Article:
Saturday, March 17, 2012

Debunking Sandra Fluke – Without Name-Calling

Recently, a Georgetown law student named Sandra Fluke made a statement before a panel of House Democrats, speaking in favor of the Obama administration’s decision to require insurance companies servicing Catholic institutions to completely pay for birth control coverage. Prominent radio talk show host Rush Limbaugh called Miss Fluke a "slut," sparking a firestorm of controversy.
It must be noted right away that calling Sandra Fluke a “slut” is disgusting, foolish and counterproductive, and Mr. Limbaugh should be condemned for his language. Furthermore, Fluke’s family, appearance, and personal life should not be attacked personally, as others have done. Disgusting language should have no place in civil discourse.
But just because Fluke’s critics have been foolish enough to personally attack her does not mean that Sandra Fluke provided accurate information in her statement. Indeed, the controversy over Limbaugh’s slur distracted from the real problems with Fluke’s “testimony.” (I put the word testimony in quotation marks for a reason - read on.)
A careful analysis of Fluke’s statement raises many questions:
1)  Fluke’s “testimony” was not sworn. Sandra Fluke “testified” before a panel led by House Minority Leader Nancy Pelosi, and was conducted without any Republican Congressmen present. Thus, her statement was more of a campaign commercial for the Democratic stance on the issue than an actual Congressional hearing.
2)  Fluke asserted that religious liberty was not harmed by the Obama administration’s decision. But contraception goes against the teachings of the Catholic Church. Requiring Catholic employers to pay insurance companies to provide free birth control, is clearly a violation of religious liberty. Every single one of the bishops of the Catholic Church has said that this mandate does go against the teachings of the Church - an unprecedented show of unity among bishops. (Update – the Obama administration has expanded the decision to include many college students, as well.)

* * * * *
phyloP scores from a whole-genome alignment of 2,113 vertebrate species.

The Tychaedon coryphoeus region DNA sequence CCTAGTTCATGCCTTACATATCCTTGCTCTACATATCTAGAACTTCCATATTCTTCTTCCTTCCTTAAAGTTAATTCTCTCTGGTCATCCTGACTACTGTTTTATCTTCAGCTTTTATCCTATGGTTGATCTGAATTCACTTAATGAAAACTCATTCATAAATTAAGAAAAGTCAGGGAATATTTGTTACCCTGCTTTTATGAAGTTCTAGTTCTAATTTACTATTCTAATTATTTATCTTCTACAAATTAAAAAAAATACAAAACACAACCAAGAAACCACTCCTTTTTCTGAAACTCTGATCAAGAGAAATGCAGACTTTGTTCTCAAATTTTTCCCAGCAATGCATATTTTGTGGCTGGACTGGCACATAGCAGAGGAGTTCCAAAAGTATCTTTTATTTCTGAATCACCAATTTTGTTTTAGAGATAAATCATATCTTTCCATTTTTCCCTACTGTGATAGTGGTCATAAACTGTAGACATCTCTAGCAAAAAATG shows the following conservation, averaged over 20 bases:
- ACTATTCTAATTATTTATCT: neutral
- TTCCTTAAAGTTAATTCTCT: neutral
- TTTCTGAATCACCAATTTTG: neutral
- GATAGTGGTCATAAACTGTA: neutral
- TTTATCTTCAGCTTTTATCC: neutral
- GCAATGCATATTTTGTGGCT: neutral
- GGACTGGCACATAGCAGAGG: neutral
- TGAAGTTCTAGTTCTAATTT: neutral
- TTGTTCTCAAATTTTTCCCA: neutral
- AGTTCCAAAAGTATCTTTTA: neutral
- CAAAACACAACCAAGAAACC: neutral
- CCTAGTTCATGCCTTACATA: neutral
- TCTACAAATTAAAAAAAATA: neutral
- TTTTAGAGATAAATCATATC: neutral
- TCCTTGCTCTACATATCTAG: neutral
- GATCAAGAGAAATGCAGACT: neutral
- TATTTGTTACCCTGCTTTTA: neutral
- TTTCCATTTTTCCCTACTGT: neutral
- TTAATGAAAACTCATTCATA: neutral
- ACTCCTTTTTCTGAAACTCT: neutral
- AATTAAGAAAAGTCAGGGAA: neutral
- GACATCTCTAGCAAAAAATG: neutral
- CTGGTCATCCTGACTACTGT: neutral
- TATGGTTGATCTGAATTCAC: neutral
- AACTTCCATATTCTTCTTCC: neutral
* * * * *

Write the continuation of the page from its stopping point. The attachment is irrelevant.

3)  Regarding the issue of the cost of contraception: It has already been reported by many media outlets that generic contraception costs as little as 9 dollars a month. Not all contraception works for everybody, because some women’s bodies reject generic contraception. For many women, 9 dollars a month suffices; for other women, different and more expensive forms of contraception are required, because of the side effects associated with many forms of hormonal birth control. Still, however, $1000 dollars a year comes out to $83 a month - which is a high number. 
Fluke said that contraception “can” cost as much as $3000 over the course of 3 years. This may be technically true. But this cost arises in a minority of cases.
For medical treatment, of course, covering this should not be a problem – and it is not a problem under Church law.
4) Most people use contraception, to, well, contracept. Strictly speaking, preventing pregnancy is not a medical condition in the majority of cases. Pregnancy is the natural result of sexual intercourse.
The question then arises: Why should religious employers be forced to utilize health insurance plans that fully pay for non-medical acitivity?
5)  “Contraception” can only occur where conception is possible. If a woman is not having sex (or is not inseminated), she cannot get pregnant. To call medical treatment for a gay person “contraception” or “birth control,” as Fluke did, is misleading.
6)  Fluke’s claim that 94% of students want birth control is a) unprovable, considering that she does not source her statistic, and b) irrelevant. If 94% of workers want four weeks of guaranteed paid vacation, that does not mean that the government should step in and obligate that employers be forced to provide those vacations. (Aren’t vacations good for health?)
7) It must be noted that the whole of Fluke’s statement is a classic bait and switch. Fluke claims that “some contraceptives can cost more than $3000.” She then focuses her testimony not on contraception per se, but about the medical needs of a minority of students who use hormonal methods of "birth control" for those medical reasons. She claims to be talking about expensive contraception - but in reality focuses her testimony on a small minority who use expensive versions of "the pill" for other methods.
8) Also, Georgetown does cover contraception for medical needs, which even Fluke obliquely acknowledges in her testimony. Fluke claims that female students were turned down because administrators and health officials thought students were using the pill for birth control.
But even assuming that to be true (remember, this was not sworn testimony), that ignores two facts: 1) Most people use contraceptives for the purpose of contraception – and insurance companies will naturally assume that, rightly or wrongly - undercutting Fluke's point that this is purely a medical issue. 2) Dealing with medical insurers is notoriously tricky. Insurance companies, by and large, don’t want to pay for ANYTHING - they seek a profit.    
It must be reiterated that Fluke should never have been called the disgusting name she was called. But neither should she be lionized for her testimony, which clearly has many holes.

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